The Labyrinth of Solitude: Life and Thought in Mexico Test | Mid-Book Test - Easy

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This test consists of 15 multiple choice questions and 5 short answer questions.

Multiple Choice Questions

1. What familial relationship does Paz equate with solitude?
(a) Having no male relatives.
(b) Being childless.
(c) Having no siblings.
(d) Being an orphan.

2. According to Paz, how does death end when a civilization denies it?
(a) By living fully.
(b) By evading death.
(c) Through the denial of life.
(d) It does not end.

3. According to Paz, what does it mean when a person is alone?
(a) He is inferior.
(b) He is different.
(c) He can never relate to other people.
(d) He is superior.

4. What duality does the pachuco represent?
(a) A saint deeply involved in scandal.
(b) A clown whose purpose is terror.
(c) A victim obsessed with revenge.
(d) A fiend whose trademark is hearty laughter.

5. Chapter Three begins with the great effect that fiestas and public celebrations have. What is this effect?
(a) They increase man's sense of his mortality.
(b) They bring people together with unusual dynamics.
(c) They stop the flow of time.
(d) They emphasize man's individuality.

6. From what does a fiesta free the Mexican, in Paz's understanding?
(a) The explosive desires he carries in his heart.
(b) The drudgery of common living.
(c) The horror of human thought.
(d) The sense of unfulfilled desires.

7. Why are people sad if a person dies badly (Chapter Three)?
(a) There is no honor in an untoward death.
(b) There will be no rest for his soul.
(c) The life is less important than the death.
(d) The death should reflect the life.

8. Other than solitude, what does the Mexican often feel in relation to other peoples?
(a) Weakness.
(b) Intellectualism.
(c) Complete isolation.
(d) Inferiority.

9. Why did Catholicism drastically change the Aztec view of life?
(a) It saw life linearly rather than cyclically.
(b) It placed a merciful God in charge.
(c) It placed man's salvation outside himself.
(d) It emphasized man's humanity and personhood.

10. As explained in Chapter One, who are the pachucos?
(a) Young men who leave Mexico for the United States hoping for a better life.
(b) Rebellious youths who are not assimilated into North American culture.
(c) Old men who keep the memory of Mexico alive in their grandchildren who were born in the United States.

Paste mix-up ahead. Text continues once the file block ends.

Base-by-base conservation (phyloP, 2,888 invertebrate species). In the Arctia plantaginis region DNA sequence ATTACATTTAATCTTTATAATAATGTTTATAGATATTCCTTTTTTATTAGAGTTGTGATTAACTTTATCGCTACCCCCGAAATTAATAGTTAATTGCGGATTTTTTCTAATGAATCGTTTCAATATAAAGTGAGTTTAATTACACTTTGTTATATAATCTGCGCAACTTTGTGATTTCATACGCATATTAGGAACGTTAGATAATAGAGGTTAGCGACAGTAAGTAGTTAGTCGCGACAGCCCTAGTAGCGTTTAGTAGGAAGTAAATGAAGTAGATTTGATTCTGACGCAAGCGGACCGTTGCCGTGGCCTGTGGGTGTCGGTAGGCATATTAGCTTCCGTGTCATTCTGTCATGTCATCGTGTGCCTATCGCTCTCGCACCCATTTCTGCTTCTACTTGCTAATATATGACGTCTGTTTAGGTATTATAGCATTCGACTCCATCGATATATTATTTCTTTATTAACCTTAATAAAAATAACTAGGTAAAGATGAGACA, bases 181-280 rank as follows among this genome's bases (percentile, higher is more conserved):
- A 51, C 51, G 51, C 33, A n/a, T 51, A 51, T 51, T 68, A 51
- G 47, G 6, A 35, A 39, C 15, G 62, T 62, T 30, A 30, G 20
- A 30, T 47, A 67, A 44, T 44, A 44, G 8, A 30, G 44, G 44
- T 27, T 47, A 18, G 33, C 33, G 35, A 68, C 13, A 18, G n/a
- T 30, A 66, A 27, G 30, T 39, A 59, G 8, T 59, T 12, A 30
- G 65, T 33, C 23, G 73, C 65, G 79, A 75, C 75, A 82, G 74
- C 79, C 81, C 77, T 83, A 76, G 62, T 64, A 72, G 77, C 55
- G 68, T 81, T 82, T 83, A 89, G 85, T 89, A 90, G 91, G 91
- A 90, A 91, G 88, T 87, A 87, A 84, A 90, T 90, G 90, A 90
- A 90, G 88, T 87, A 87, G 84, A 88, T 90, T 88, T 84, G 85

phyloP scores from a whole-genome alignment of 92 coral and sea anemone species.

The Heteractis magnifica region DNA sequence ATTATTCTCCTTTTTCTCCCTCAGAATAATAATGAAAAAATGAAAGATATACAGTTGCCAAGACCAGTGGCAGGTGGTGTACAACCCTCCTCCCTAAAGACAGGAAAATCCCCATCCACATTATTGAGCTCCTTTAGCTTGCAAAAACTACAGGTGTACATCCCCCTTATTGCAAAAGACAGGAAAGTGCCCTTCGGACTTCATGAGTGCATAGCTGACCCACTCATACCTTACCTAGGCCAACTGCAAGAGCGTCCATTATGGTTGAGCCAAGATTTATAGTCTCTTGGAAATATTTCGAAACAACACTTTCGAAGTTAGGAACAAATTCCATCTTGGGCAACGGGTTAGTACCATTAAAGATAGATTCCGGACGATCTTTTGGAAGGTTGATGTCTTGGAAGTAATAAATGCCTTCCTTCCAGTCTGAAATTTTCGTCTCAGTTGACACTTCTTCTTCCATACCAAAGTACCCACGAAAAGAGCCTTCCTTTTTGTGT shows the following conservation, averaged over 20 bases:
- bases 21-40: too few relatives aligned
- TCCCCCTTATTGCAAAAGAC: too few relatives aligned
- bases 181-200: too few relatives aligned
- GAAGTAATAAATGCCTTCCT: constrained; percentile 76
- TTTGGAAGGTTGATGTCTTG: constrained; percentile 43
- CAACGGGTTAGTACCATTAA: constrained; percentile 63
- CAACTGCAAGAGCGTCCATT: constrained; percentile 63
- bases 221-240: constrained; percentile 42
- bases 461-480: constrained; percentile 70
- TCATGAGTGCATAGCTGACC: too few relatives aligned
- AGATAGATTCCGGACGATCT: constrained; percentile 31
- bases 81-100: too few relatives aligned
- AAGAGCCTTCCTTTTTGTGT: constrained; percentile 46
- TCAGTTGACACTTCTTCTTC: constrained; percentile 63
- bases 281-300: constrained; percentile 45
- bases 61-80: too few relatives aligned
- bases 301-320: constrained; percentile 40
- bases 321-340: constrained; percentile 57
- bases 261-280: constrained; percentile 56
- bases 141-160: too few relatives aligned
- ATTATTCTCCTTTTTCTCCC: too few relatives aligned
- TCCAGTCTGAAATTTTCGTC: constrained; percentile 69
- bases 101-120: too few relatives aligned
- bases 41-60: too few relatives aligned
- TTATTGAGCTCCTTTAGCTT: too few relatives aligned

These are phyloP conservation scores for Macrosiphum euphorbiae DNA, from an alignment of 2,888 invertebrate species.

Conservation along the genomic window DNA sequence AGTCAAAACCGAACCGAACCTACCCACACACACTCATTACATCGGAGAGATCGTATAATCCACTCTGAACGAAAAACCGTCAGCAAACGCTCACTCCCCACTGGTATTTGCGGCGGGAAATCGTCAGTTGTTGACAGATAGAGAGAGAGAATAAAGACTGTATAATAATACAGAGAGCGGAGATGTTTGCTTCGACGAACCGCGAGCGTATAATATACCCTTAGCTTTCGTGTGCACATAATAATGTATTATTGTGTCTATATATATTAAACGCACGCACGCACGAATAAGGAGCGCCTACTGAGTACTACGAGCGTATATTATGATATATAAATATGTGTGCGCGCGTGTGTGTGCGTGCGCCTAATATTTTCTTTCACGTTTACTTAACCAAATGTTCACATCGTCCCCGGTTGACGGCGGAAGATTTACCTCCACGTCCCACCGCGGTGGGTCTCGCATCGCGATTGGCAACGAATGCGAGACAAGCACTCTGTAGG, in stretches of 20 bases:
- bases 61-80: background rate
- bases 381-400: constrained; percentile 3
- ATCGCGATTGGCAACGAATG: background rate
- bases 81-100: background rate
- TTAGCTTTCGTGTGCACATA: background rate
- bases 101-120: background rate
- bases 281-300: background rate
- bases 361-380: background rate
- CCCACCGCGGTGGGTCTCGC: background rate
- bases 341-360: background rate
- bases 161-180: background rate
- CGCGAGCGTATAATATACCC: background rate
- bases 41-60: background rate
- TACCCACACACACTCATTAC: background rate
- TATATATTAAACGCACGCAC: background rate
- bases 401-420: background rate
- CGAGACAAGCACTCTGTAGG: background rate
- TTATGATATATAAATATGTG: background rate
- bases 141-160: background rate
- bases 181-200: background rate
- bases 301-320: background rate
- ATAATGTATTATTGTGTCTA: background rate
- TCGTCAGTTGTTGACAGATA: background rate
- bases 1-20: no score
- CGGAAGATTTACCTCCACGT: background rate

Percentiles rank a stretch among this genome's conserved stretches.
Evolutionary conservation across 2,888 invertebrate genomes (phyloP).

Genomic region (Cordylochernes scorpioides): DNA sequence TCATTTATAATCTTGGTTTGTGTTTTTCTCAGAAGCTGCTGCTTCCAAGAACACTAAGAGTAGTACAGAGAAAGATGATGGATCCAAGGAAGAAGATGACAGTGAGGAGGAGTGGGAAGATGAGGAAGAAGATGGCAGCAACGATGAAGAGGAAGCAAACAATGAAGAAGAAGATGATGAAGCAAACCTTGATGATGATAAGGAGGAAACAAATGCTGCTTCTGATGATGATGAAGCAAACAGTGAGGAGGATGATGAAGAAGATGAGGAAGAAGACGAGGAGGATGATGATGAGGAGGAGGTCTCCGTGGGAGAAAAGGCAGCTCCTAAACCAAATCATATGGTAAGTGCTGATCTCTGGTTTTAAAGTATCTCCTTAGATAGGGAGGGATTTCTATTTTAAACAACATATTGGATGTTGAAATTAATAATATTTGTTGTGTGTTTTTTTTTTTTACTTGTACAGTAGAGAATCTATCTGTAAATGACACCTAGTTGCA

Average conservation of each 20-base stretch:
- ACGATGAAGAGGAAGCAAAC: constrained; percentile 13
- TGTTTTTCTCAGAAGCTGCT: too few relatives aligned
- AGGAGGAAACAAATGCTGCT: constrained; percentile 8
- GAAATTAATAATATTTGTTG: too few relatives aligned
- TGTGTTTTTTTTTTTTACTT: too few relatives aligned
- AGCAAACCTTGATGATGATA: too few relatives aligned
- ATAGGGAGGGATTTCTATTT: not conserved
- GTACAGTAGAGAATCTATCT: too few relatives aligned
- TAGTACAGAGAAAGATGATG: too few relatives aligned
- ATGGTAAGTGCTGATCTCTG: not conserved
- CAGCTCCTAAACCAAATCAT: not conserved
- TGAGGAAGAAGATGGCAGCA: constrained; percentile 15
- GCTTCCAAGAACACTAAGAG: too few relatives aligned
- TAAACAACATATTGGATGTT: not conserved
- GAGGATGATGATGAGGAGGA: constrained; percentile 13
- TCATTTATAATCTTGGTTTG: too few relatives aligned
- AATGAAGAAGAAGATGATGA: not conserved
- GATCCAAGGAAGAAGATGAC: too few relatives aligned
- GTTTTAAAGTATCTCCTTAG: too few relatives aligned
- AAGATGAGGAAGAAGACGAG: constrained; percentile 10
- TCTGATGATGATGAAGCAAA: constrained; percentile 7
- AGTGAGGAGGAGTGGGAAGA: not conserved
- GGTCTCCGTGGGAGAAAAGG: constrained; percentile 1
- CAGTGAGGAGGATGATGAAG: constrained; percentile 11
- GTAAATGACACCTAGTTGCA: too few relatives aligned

(d) Old men who no longer have a connection to their native land.

11. When is the fiesta of Grito celebrated?
(a) April 16 at 11:00 AM.
(b) October 31 at 3:00 PM.
(c) August 3 at 9:00 AM.
(d) September 15 at 11:00 PM.

12. What masculine trait enters into the idea of feminine modesty?
(a) Strength.
(b) Vanity.
(c) Love.
(d) Protection.

13. What did Paz find in the actions and faces of North Americans?
(a) An unrealistic optimism about the future.
(b) A faith in their society and confidence in its survival.
(c) A faith in man's intrinsic goodness and its effects on their culture.
(d) A fear about the survival of their society.

14. Why do Mexicans tell lies (Chapter Two)?
(a) Merely for the enjoyment of it.
(b) To create confusion.
(c) To protect the other person.
(d) To hide themselves.

15. In contrast to the North American, what is one of the most noticeable traits about the Mexican character?
(a) His disinterest in emotional attachments.
(b) His aversion to horror.
(c) His acceptance of horror.
(d) His obsession with love.

Short Answer Questions

1. Through dissimulation, what does a Mexican attempt to do?

2. What is the difference between the Mexican killer and the modern one?

3. In their relation to their world, to whom does Paz compare Mexicans?

4. In Paz's thought, what does a study of the great myths reveal?

5. In the book's argument, what happens when a Mexican woman is passive?

(see the answer keys)

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